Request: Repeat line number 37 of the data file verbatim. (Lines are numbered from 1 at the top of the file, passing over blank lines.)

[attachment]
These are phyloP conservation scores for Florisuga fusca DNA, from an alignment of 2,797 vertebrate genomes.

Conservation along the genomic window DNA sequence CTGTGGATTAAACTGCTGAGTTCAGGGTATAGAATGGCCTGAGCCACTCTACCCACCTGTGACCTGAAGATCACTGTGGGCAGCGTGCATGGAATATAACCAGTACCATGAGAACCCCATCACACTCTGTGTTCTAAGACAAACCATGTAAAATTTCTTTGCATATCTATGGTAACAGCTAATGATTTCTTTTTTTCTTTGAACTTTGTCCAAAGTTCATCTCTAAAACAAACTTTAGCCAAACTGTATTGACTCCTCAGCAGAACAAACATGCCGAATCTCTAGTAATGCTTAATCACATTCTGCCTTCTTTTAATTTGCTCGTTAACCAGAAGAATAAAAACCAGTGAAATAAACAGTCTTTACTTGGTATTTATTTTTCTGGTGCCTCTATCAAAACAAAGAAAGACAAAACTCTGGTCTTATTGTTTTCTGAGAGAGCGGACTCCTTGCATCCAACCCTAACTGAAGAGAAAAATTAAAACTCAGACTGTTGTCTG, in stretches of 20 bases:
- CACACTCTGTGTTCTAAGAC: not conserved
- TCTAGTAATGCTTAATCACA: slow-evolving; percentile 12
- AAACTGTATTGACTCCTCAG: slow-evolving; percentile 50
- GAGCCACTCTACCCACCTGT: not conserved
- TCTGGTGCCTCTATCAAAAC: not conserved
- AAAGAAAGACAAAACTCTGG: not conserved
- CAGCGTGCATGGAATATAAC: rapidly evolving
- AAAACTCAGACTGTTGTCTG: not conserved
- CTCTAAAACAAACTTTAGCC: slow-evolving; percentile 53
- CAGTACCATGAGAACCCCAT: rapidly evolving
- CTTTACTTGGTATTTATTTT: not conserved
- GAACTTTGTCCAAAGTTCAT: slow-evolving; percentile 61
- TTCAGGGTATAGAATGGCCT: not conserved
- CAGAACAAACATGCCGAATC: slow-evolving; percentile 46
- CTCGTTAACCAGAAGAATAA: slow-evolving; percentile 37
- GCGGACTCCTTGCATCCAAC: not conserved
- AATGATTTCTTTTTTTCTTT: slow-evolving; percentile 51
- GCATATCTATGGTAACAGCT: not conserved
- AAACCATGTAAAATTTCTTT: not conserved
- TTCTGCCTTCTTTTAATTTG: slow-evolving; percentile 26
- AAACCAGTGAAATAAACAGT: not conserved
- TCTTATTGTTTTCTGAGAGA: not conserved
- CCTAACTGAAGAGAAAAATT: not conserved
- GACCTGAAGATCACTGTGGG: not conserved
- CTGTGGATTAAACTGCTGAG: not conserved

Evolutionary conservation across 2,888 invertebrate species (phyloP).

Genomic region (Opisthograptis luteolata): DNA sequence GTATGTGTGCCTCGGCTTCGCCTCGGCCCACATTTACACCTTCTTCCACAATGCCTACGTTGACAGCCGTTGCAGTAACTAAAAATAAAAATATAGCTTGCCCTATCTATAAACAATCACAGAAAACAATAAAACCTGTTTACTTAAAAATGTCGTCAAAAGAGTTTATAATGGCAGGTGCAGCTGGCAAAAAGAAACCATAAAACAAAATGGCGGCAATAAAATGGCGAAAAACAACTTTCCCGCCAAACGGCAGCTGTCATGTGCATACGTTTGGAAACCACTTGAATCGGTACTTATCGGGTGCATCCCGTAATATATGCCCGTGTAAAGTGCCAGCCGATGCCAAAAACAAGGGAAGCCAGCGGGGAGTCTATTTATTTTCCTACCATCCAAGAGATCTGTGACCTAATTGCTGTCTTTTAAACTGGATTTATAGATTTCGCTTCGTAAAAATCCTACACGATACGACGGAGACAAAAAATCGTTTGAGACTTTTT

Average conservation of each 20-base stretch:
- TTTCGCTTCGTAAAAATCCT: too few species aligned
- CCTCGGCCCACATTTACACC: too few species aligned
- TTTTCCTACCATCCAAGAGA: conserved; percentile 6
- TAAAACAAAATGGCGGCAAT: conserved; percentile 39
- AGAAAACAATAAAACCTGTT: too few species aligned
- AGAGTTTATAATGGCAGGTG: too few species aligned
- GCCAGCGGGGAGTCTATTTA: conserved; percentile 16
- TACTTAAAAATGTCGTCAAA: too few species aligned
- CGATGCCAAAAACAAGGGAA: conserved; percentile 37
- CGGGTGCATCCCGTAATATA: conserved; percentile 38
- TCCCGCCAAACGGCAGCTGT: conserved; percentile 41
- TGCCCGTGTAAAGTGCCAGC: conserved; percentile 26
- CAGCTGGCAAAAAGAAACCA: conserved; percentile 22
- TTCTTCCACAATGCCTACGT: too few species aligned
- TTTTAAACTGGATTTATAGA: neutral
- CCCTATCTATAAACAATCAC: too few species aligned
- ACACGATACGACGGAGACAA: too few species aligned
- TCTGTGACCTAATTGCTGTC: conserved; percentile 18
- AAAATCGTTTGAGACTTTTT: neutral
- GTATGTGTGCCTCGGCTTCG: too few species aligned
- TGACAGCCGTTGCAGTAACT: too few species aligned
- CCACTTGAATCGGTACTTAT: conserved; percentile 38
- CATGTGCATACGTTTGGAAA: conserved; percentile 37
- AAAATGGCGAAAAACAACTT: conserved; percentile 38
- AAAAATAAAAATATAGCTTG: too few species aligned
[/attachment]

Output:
- GCCAGCGGGGAGTCTATTTA: conserved; percentile 16